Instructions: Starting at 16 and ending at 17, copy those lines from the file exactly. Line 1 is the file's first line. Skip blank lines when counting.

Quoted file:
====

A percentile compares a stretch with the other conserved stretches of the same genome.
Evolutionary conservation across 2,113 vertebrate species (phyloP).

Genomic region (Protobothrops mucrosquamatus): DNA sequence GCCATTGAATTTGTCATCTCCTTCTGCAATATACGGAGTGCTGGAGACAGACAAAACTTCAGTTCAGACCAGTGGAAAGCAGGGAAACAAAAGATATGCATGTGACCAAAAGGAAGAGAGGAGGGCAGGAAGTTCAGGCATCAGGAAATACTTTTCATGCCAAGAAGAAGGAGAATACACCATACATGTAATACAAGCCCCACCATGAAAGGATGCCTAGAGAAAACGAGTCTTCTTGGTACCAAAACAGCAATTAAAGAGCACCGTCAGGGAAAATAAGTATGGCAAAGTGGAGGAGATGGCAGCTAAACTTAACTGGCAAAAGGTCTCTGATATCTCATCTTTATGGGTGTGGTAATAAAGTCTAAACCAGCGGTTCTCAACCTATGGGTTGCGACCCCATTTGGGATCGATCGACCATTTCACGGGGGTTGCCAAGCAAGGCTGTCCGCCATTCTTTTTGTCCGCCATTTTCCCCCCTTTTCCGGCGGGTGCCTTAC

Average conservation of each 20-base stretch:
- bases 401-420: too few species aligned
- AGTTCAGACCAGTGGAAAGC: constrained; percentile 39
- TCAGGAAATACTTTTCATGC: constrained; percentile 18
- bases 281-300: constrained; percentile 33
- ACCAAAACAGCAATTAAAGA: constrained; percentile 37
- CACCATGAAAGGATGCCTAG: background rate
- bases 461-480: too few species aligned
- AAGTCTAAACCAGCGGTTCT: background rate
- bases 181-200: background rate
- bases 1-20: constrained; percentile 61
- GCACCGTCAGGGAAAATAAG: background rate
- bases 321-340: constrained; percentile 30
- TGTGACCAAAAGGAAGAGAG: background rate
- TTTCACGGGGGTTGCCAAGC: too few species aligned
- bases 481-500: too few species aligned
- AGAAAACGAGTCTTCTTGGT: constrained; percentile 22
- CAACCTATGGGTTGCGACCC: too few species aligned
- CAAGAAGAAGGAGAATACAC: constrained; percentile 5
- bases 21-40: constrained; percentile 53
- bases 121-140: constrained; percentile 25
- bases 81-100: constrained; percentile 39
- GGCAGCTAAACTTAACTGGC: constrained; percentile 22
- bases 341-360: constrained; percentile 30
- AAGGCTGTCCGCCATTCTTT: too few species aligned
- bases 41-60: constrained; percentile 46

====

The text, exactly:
- bases 321-340: constrained; percentile 30
- TGTGACCAAAAGGAAGAGAG: background rate